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- It doesn't converge:
- What doesn't converge? The optimization?
The SCF? What?
- Optimization doesn't converge:
- Common solutions:
(1) Your guess geometry is so far off, the optimizer gets
hopelessly confused; (2) Your guess Hessian is so far off, the optimizer
gets hopelessly confused; (3) Why didn't you look at your outputs
to realize the energy you're optimizing isn't even right anyway? (For
example, it doesn't even converge the SCF or to the right SCF solution).
Of course it won't optimize!
(4) It's just a floppy molecule and needs some extra steps to get there.
This is the case if it looks like (based on your gradients and energies
at each step) you're making progress towards a minimum.
- Optimization converges to structure with imaginary frequencies:
- The following comments apply if you are trying to get a local minimum
but wind up with a saddle point.
Usually this happens when you start with a high symmetry structure.
Optimizers assume you know what you're doing, and if you give them
a C2v molecule, they will try to keep it C2v, even if there
is no true C2v local minimum, but only a saddle point.
have very weak imaginaries (say, less than 50i), it might just
be that you need to converge tighter (Q-Chem has a sleazy tolerance,
try tightening GEOM_OPT_TOL_GRADIENT below 300). This latter
problem happens frequently with larger and floppy molecules.
- Can't reproduce another program's energy:
- Check in the following
order: (1) Check the nuclear repulsion energy; this makes sure you
have the same geometry. Note, Q-Chem can be off in about the 4th digit
after the decimal, but this magically doesn't ever seem to matter...
(2) Check the SCF energy; this makes sure you have the same geometry
and basis set (and clears up any pure angular momentum vs.
Cartesian function confusion -- see below -- this mistake is
usually worth a couple of millihartrees or so). (3) Check that both
calculations freeze the same core/virtuals (freezing/not freezing core will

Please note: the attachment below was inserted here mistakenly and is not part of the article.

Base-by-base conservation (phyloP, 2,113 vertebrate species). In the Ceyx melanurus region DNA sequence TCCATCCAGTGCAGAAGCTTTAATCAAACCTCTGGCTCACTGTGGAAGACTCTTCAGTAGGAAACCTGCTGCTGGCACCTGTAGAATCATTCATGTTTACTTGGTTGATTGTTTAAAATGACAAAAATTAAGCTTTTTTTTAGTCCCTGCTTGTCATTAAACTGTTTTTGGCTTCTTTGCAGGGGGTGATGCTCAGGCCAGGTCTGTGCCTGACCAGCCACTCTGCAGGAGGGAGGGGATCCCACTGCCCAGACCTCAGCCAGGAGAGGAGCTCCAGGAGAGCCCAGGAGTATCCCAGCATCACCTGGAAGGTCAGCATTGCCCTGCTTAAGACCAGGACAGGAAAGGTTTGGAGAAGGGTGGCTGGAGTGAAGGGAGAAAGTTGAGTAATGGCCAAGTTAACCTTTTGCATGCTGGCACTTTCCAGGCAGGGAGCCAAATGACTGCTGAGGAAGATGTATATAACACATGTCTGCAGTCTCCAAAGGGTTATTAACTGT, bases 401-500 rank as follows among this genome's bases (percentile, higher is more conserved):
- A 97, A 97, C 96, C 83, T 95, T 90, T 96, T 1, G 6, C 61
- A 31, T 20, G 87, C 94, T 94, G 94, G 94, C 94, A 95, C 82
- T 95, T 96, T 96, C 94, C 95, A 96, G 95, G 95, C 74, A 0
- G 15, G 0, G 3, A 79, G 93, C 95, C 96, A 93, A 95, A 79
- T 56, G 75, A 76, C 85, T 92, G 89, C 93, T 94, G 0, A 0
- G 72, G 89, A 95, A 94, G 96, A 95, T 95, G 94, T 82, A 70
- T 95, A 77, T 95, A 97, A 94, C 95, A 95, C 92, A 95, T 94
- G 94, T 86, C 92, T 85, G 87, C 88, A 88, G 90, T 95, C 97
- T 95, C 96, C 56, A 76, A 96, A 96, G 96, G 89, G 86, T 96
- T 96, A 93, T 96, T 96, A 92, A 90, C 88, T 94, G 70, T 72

make a big difference in the total energy; the virtual part would
only make a small change on the millihartree or sub-millihartree
scale). (4) For MCSCF, you have to make sure the active space is really
the same (symmetry issues could make different active spaces even if
they have the same number of active orbitals).
- The SCF energy is all wrong:
- First, make sure you have the right
geometry (check the nuclear repulsion energy). Next, check the
basis set (remember pure angular momentum vs. Cartesians, see below).
Next, see if it looks like the right state (e.g., spin multiplicity,
charge). Next, see if it might have landed on the wrong SCF solution
(try changing the initial guess, or the convergence options like
DIIS, or try to check the SCF stability). Note that ACES II (and sometimes
other programs) can be very bad about guessing the wrong initial
orbital occupations. If this happens, give the program the orbital
occupations yourself, if possible (they can't really be specified
in Q-Chem). MOLCAS will guess the occupations wrong more than 90% of
the time. ACES II and PSI3 are usually right for closed-shell but often wrong
- It complains about not being able to read/write from/to the disk:
- It is probably having trouble reading/writing from/to the disk. Is the disk
full? Do you have the scratch files set up right? Are the files
really there? Is it trying to write a file that goes beyond some
operating system limit (e.g., 2GB, 4GB) or a limit on the queue you
- The frequencies (or ZPVE's) look wrong:
- Are you computing frequencies numerically by differences of gradients
computed at displaced geometries? If so, maybe you landed on the
wrong Hartree-Fock solution at one of the displaced geometries.
Next: Basis Sets